Sunday, August 07, 2005

Some Thoughts on Management

dilbert's manager

It's been ten years since I started working in a corporate, and I sometimes wonder what I would say to myself ten years ago, if I could, from all the experience that has happened.

One of the things that I'd love to tell anybody who's willing to hear is that 'management' is unnecessarily overhyped. Considering how much of the work is done by managers and how much is done by the team, I'm still amazed by how much of a halo 'management' has. Sometimes, it feels like this huge illusion that has been created by management schools and managers themselves to make it feel so ultra important. It might be important, but the huge amount of bad managers belies this.

I was trying to Google for 'Egoless programming', and surprisingly there's a huge amount of material out there on this. In fact, it is a term to be used and watched out for! Wow! But when I try for egoless management, there's hardly anything! The second link talks about Michael Dell, which comes as no surprise. From the article -
But most amazing of all to his peers is Dell's near egoless management. From the start, he has sought out gray-haired mentors to help show him the way.

Like programming, there are two tenets of management -
  1. You own your own words
  2. Assume good intent
(This from Community Building via Voidstar)

Assume Good Intent also means a lot of trust. What happens in reality is so counterintuitive that it could only result from severe brainwashing! The same person who when (s)he was part of the team doing good, suddenly starts suspecting the team when they start managing! Wierd, eh? This particular point sometimes gets obliterated under huge manifestos and the many, many rules of doing management well, like the Six Thinking Hats by De Bono.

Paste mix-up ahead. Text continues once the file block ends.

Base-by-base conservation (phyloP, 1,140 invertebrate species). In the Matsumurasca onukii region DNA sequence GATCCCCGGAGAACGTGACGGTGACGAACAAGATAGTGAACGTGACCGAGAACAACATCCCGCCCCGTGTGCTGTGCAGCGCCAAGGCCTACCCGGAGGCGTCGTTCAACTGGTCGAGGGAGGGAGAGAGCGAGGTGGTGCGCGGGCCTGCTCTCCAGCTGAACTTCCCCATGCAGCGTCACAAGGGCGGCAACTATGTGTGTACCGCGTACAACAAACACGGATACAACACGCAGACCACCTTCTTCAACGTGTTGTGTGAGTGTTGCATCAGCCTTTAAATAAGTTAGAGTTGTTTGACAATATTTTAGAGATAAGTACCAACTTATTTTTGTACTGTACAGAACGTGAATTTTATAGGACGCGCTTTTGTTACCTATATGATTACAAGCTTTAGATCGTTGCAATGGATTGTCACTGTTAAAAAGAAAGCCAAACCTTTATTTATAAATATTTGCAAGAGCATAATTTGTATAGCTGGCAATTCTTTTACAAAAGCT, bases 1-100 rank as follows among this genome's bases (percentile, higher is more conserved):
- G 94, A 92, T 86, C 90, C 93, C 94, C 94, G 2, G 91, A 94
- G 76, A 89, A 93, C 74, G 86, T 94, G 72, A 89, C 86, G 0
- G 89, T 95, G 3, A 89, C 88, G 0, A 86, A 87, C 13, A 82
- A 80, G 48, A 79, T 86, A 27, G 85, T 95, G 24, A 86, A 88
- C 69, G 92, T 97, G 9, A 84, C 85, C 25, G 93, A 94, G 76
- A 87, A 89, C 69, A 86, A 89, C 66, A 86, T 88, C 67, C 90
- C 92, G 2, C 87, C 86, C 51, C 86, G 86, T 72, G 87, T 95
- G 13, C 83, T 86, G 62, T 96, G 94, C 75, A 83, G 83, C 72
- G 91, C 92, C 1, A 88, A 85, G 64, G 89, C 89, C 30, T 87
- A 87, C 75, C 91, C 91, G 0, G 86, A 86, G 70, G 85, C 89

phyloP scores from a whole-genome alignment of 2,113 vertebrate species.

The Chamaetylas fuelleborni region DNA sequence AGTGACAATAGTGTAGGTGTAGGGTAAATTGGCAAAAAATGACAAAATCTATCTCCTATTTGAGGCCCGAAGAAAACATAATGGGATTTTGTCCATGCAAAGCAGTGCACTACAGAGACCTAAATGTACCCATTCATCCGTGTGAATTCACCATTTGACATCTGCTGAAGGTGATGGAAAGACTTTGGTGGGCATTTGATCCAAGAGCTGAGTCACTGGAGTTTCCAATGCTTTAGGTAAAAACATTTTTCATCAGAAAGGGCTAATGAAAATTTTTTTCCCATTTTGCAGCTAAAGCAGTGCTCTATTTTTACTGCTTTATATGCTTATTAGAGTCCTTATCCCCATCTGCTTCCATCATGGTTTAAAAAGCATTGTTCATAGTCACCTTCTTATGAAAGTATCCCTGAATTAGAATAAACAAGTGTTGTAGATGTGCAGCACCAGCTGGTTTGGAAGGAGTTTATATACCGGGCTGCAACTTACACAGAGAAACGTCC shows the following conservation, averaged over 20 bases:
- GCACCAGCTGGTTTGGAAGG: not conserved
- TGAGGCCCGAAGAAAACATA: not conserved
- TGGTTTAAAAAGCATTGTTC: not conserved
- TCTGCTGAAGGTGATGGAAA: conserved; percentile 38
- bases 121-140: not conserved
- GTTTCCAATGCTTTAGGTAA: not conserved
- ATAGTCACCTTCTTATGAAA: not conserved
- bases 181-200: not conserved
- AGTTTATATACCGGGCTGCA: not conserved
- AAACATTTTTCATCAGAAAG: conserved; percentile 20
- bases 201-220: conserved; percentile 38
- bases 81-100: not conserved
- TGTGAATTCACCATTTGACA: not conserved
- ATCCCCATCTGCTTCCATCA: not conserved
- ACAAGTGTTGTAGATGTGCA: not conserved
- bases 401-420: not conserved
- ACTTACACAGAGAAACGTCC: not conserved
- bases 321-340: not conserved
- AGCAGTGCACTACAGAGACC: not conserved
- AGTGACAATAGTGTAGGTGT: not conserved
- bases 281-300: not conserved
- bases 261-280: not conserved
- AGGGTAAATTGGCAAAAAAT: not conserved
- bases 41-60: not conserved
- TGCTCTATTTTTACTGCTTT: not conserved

In my experience, the best managers have always used inclusive terms, like us and we, when referring to the whole team. The worst managers have always used exclusive terms, like you when talking to the team. If that's not alienation, I don't know what is!

All these thoughts about creativity, time management, and all the other jargon associated with good management, should come after these first two tenets.

Of course, there will be slackers, but the goal of management should not be to treat everyone as slackers. Rather it should be to think of everyone as trying to do their own bests.

I get the feeling that mostly managers feel that 'management' is synonymous with 'control'. Well, then they would be called 'Controllers', wouldn't they?

Recently I read an absolutely fantastic blog-post by Paul Graham called What Business Can Learn from Open Source -
Companies ensure quality through rules to prevent employees from screwing up. But you don't need that when the audience can communicate with one another. People just produce whatever they want; the good stuff spreads, and the bad gets ignored. And in both cases, feedback from the audience improves the best work.

I think the same could be said about a lot of management!

Management should be there to guide, not control. Management should be there to listen, not talk. Management should be about seeing the bigger picture, not the nitty gritties. I think the first thing that managers should realise that if it weren't for the team, they wouldn't be there!


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